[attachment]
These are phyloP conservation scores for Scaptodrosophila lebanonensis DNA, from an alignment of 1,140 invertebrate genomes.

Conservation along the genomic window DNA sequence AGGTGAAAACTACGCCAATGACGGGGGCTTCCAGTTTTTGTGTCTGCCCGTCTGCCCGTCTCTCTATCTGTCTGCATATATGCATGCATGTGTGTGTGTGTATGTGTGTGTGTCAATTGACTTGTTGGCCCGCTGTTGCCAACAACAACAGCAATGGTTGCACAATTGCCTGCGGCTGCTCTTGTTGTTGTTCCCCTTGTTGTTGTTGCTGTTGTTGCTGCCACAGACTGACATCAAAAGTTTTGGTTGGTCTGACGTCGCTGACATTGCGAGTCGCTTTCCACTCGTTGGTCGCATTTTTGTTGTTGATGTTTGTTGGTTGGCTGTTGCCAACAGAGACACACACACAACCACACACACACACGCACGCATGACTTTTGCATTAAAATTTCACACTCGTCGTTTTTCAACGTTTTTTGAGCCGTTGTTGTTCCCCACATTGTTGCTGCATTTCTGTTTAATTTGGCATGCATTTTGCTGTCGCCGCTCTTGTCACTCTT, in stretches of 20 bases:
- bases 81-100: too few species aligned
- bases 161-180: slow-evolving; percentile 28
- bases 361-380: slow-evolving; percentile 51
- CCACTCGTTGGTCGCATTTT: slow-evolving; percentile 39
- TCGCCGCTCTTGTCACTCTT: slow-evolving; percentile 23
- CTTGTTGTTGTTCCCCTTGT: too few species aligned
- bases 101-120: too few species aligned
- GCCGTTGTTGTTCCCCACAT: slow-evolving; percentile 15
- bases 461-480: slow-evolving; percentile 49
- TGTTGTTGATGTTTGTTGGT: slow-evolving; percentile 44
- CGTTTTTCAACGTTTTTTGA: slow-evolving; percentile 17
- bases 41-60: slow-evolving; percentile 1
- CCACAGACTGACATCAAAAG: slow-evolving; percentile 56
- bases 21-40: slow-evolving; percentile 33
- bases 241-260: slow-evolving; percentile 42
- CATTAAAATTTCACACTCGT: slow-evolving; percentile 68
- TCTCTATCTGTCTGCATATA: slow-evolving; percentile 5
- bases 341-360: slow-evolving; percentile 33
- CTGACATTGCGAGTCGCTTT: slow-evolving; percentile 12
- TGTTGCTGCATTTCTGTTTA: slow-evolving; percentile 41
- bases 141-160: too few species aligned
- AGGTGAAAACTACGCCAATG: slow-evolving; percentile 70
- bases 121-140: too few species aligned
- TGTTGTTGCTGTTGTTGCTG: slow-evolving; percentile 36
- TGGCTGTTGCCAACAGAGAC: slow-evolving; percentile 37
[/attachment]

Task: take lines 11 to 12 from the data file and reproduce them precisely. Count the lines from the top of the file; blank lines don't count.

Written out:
- bases 461-480: slow-evolving; percentile 49
- TGTTGTTGATGTTTGTTGGT: slow-evolving; percentile 44